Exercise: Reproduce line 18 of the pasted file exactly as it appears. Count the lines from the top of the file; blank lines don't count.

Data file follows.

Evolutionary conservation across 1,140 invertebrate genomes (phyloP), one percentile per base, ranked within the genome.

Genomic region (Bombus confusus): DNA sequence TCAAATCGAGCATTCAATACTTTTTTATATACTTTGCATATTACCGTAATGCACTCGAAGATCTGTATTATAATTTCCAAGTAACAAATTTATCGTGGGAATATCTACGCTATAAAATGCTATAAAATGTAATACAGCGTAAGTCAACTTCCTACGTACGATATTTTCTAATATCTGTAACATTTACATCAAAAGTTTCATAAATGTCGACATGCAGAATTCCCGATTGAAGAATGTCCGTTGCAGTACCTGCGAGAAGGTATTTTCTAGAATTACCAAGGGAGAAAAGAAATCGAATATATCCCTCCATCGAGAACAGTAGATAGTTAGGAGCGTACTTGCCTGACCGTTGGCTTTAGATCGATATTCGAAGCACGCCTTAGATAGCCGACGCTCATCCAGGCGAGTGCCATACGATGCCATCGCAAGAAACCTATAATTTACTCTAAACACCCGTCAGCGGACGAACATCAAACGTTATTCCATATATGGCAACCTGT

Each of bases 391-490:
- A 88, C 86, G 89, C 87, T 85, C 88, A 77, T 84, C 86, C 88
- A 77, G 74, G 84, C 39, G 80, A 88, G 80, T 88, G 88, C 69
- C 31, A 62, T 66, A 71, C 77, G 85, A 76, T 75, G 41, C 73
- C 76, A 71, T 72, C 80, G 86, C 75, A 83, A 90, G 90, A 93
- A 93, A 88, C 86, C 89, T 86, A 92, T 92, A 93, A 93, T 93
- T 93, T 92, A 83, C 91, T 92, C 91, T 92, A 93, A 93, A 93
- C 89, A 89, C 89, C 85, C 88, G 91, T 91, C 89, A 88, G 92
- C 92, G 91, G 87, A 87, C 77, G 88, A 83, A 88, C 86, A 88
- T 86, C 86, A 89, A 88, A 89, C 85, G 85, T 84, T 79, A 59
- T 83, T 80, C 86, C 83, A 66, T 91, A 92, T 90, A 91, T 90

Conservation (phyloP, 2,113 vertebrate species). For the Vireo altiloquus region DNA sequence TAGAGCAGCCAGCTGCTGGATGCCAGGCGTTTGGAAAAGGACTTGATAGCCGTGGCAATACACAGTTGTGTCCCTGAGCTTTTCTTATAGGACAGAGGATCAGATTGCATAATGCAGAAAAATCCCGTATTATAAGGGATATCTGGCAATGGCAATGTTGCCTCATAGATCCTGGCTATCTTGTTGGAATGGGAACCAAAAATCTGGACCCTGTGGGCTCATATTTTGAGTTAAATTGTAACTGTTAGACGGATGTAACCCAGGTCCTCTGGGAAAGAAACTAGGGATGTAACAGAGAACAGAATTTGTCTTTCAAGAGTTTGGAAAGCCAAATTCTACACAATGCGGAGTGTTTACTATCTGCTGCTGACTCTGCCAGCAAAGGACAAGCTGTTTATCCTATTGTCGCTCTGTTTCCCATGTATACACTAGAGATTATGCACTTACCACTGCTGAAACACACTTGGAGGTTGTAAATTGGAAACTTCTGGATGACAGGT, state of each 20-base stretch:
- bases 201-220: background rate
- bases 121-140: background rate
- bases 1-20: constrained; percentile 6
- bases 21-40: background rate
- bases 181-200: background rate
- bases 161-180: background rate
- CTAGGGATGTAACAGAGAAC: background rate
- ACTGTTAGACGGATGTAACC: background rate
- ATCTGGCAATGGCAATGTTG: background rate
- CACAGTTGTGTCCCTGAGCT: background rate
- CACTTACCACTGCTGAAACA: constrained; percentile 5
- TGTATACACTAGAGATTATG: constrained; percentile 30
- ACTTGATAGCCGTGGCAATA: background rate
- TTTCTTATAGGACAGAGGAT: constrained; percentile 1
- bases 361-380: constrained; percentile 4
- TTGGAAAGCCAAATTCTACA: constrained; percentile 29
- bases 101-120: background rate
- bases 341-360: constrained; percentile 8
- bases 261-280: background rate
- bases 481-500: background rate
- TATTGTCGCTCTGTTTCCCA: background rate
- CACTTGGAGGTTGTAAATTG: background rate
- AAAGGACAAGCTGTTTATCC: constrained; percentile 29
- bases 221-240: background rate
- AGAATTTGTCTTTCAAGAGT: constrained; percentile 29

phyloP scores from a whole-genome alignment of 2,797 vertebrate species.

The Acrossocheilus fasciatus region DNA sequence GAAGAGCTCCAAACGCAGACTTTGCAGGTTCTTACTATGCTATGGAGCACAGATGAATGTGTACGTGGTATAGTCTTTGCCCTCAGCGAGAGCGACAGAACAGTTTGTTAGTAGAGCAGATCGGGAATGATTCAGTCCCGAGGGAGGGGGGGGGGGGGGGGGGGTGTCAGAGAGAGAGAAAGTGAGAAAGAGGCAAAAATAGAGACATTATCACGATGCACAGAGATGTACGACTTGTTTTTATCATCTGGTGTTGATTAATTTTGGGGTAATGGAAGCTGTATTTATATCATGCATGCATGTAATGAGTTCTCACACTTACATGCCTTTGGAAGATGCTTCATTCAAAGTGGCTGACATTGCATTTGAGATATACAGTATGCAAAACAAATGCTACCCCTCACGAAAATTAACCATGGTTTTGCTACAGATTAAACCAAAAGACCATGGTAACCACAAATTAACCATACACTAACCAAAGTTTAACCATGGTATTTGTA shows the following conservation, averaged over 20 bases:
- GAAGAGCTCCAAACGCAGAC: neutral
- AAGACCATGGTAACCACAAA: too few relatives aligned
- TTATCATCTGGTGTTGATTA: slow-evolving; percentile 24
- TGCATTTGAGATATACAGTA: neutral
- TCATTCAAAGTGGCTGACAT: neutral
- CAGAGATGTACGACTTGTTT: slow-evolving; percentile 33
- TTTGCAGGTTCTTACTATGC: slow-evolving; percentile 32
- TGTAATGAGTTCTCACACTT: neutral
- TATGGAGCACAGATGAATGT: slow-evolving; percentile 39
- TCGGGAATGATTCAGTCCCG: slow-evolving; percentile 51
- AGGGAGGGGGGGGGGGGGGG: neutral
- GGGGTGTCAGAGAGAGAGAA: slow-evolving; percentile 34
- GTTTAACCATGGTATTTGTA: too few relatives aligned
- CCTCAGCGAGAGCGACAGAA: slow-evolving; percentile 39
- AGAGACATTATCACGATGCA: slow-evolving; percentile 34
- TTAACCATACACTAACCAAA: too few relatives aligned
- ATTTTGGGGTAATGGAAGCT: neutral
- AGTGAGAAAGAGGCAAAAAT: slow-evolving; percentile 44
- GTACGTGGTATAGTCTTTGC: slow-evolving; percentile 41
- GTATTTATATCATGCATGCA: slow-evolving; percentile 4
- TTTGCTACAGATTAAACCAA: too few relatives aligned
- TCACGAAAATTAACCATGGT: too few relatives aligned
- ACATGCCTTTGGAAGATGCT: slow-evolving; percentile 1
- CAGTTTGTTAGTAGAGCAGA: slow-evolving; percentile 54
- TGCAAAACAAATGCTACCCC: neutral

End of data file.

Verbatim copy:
- bases 21-40: background rate